ACS patients who show high residual platelet reactivity in response to clopidogrel on platelet function testing are at increased risk of ischemic events in both the short term and the long term, according to a prospective, observational study reported in the September 21 issue of JAMA.
In particular, these patients’ risk of cardiac mortality is twice as high (9.7%) as that of patients who do not show high residual platelet reactivity on platelet function testing (4.3%), said Dr. Guido Parodi of the department of cardiology, Careggi Hospital, Florence, and his associates.
To assess whether residual platelet reactivity to clopidogrel may be a prognostic marker, the investigators performed a prospective observational cohort study of 1,789 consecutive patients with acute coronary syndromes who were undergoing percutaneous coronary intervention (PCI) with stent implantation at a single center over a 4-year period. Platelet reactivity was tested using light transmittance aggregometry with an adenosine diphosphate (ADP) agonist, 12-18 hours after administering a 600-mg loading dose of clopidogrel.
The overall incidence of high residual platelet reactivity by ADP testing was 14%, which was considered relatively low.
The primary end point was a composite of ischemic events including cardiac death, MI, urgent coronary revascularization, and stroke during 2 years of follow-up. This end point developed in 14.6% of patients with high residual platelet reactivity, compared with only 8.7% of the other patients.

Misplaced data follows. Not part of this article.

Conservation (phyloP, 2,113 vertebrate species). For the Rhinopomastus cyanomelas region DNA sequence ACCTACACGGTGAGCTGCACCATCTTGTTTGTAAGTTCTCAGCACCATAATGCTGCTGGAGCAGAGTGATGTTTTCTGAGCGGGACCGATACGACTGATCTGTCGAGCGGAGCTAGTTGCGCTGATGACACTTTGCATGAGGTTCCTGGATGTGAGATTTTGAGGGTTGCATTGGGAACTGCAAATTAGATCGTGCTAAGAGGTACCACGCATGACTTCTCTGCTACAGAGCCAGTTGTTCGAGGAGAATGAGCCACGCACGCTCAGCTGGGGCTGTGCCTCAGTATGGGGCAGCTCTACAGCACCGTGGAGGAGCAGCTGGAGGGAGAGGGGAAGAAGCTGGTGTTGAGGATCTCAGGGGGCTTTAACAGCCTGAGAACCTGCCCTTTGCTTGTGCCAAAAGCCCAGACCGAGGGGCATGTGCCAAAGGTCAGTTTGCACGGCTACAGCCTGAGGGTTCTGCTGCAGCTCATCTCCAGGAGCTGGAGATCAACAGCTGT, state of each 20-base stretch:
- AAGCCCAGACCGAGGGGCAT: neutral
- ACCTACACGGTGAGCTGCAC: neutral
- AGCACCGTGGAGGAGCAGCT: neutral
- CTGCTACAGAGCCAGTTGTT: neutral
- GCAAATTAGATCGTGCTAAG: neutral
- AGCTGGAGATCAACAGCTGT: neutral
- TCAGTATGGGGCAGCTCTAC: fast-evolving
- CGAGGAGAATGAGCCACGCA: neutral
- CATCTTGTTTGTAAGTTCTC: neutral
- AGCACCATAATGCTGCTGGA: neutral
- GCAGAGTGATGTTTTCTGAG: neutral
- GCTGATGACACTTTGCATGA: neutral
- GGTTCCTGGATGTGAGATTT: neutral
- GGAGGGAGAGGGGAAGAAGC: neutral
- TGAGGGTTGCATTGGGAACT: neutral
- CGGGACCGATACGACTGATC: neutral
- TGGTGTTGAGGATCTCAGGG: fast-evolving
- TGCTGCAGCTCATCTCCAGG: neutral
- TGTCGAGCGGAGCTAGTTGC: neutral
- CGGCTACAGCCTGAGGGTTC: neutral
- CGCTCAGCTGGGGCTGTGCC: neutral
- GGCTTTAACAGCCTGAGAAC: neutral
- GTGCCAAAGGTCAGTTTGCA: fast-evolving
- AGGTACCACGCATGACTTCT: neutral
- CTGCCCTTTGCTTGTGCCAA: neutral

"The difference in the primary end point event rate was driven by the difference in cardiac mortality, which was 9.7% in the high residual platelet reactivity group and 4.3% in the low residual platelet reactivity group; there were no differences in the other components of the primary end point," the investigators said (JAMA 2011;306:1215-23).
The higher rate of cardiac mortality emerged within 6 months of baseline and persisted throughout follow-up, they noted.
The secondary end point of stent thrombosis also was twice as high in patients with high residual platelet reactivity (6.1%) as in other patients (2.9%).
These results support the hypothesis that high residual platelet reactivity in response to clopidogrel is a prognostic marker for ischemic events.
Of note was the finding that normalization of platelet reactivity did not improve outcomes, compared with persistent platelet reactivity.
Patients who initially showed high residual platelet reactivity in response to clopidogrel underwent an adjustment of therapy to rectify the problem. An ADP-guided increase in maintenance clopidogrel dose or an ADP-guided switch to ticlopidine led to normalized reactivity in 62% of this group and but did not affect the other 38%, who continued to show persistently high reactivity. Yet outcomes were not significantly different between these two groups.
This study was supported by the Italian Health Ministry. Dr. Parodi and his associates reported ties to numerous industry sources.